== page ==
Epix Pharmaceuticals (Cambridge, Massachusetts), a developer of pharmaceuticals for MRI, reported the publication of results of the first and second of four MS-325 (gadofosveset trisodium) Phase III clinical trials, MS-325-12 and MS-325-13, in the July and September issues of Radiology. The articles indicate that MS-325, a contrast agent designed specifically for vascular imaging with magnetic resonance angiography (MRA), provides higher quality images of the aortoiliac vessels resulting in better agreement with X-ray angiography, the standard of reference, than non-contrast MRA. MS-325 is being co-developed by Epix and Schering (Berlin).
Inovise Medical (Portland, Oregon) reported the introduction of Audicor 200, its next-generation combination heart sound and electrocardiogram technology intended for the diagnosis of heart failure and acute myocardial infarctions by paramedics. Weighing less than a pound, the portable Audicor 200 is the first diagnostic to help paramedics in the confident diagnosis of shortness-of-breath in patients with subtle signs and symptoms of heart failure. The company said its Audicor technology accurately detects, interprets, and documents the presence of an S3, a highly specific indicator of left ventricular dysfunction, helping lead to the faster diagnosis, appropriate treatment and better clinical outcomes.
Longport (Glen Mills, Pennsylvania), a medical technology specialist in high-resolution ultrasound imaging, reported the development of additional dermatology probes for its Episcan-I-200 system. The new probes, which are fully compatible with the Episcan-I-200 system, can be used in aesthetics (assessing the impact of many procedures on skin aging), dermatology (skin lesion mapping to guide surgical and other procedures and general dermal assessment), scar assessment and to aid the development of skin orientated medical devices and pharmaceutical products. The Episcan currently uses ultrasound probes optimized to detect the early development of pressure ulcers. These probes use ultrasound at center frequency of 20MHz and are designed to image the approximately 10 mm of soft tissue that is normally found over the bony prominences of the most comment pressure ulcer sites. Comparative images from different frequency probes can be viewed and downloaded from Longport's web site. Longport expects to launch these new ultrasound probes into the U.S. market in 4Q05.
Masimo (Irvine, California) said the FDA has cleared the Masimo SET (Signal Extraction Technology) LNOP Blue sensor, which the company termed "an important milestone for care of cyanotic infants and children." The clearance of the sensor is for measuring the oxygen saturation of arterial blood (SpO2) in pediatric, infant and neonatal patients with congenital cardiac lesions. Due to what it termed "the unique physiology and critical condition of these patients," Masimo said "accurate monitoring of SpO2 has not been possible." Prior to the introduction of the SET LNOP Blue sensor, it said pulse oximeters' inaccuracies were as high as 15% on cyanotic patients. Masimo said its new sensor has an accuracy of 3% in the 80% to 100% oxygen saturation range and accuracy of 4% in the 60% to 80% oxygen saturation range. Peter Cox, MD, clinical director of the pediatric intensive care unit at The Hospital for Sick Children (Toronto), said, "This new sensor has remarkable precision and accurately tracks the arterial oxygen saturation to low levels. In the past, oximeters have been inaccurate in this range." Masimo said the LNOP Blue sensor is the first sensor to receive accuracy claims for cyanotic infants and children.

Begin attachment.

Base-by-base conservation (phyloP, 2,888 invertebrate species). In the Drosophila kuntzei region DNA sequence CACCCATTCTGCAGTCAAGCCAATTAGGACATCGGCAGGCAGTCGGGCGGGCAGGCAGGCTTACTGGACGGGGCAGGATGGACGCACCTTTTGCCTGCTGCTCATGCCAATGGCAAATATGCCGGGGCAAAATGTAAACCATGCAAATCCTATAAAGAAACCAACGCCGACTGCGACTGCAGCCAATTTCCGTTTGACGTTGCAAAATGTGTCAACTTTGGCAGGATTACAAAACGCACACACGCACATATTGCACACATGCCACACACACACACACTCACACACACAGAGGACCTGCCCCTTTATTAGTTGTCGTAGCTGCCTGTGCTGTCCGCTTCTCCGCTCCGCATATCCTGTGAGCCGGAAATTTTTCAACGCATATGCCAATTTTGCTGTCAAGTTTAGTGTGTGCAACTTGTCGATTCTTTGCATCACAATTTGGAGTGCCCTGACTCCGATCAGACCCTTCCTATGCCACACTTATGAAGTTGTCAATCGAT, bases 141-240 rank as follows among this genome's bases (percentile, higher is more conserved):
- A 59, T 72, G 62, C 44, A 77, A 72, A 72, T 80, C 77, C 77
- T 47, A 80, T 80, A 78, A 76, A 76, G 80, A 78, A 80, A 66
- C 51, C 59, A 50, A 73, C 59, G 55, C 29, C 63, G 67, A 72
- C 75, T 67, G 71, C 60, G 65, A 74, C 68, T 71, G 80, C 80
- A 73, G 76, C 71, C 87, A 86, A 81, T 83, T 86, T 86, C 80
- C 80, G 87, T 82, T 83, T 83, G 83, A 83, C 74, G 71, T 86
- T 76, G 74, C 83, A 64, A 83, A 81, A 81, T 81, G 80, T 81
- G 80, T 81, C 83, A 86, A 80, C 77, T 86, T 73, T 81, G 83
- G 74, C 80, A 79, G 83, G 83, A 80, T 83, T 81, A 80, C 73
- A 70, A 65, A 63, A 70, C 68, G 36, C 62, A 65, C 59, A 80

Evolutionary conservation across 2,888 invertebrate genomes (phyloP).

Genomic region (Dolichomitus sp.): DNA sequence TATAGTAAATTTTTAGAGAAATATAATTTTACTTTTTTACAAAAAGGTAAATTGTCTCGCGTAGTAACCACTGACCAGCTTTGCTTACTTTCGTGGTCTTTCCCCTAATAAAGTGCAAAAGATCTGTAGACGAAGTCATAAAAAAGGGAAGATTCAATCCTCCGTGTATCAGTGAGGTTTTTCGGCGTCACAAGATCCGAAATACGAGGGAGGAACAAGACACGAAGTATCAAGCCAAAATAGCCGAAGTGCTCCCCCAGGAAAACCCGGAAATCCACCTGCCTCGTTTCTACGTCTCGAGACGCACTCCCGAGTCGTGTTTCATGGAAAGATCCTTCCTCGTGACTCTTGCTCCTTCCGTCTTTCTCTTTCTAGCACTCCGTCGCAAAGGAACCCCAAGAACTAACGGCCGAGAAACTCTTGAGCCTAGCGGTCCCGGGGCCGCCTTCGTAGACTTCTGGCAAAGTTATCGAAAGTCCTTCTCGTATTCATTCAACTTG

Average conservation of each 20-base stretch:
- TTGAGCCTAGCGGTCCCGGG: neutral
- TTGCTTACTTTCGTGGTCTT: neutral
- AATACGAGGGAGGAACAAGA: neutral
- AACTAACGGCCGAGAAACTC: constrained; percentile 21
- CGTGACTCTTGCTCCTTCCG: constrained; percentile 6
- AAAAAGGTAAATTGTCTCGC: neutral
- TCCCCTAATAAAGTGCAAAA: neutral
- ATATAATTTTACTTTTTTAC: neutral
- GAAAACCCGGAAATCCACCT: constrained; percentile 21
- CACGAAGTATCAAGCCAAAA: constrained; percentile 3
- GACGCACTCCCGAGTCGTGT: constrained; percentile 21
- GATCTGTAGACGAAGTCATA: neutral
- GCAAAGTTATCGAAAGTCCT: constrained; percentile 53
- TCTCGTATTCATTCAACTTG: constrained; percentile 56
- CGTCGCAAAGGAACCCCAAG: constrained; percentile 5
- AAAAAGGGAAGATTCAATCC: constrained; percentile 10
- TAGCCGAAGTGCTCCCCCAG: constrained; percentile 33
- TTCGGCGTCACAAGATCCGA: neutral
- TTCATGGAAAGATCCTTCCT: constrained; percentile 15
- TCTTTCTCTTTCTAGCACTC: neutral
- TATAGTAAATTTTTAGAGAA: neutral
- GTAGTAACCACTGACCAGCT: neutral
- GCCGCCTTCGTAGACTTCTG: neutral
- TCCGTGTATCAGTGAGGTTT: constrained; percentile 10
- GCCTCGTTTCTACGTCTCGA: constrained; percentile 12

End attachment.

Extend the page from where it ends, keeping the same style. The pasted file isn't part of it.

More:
Toshiba America Medical Systems (TAMS; Tustin, California) has introduced the Famio ultrasound system, a high-end, gray-scale 2-D system. TAMS said, "superior image quality is achieved through Famio's smart technologies, including the Digital Continuous Beam Former and Tissue Harmonic Imaging." The company said the compact and mobile design of Famio "is ideal to suit the needs of physician office settings, where space is at a premium." The system includes ergonomically designed transducers for "optimal sensitivity and resolution from near to far field in any clinical situation," and TAMS said its plug-and-play feature ensures the system can immediately contribute to the productivity of the practice.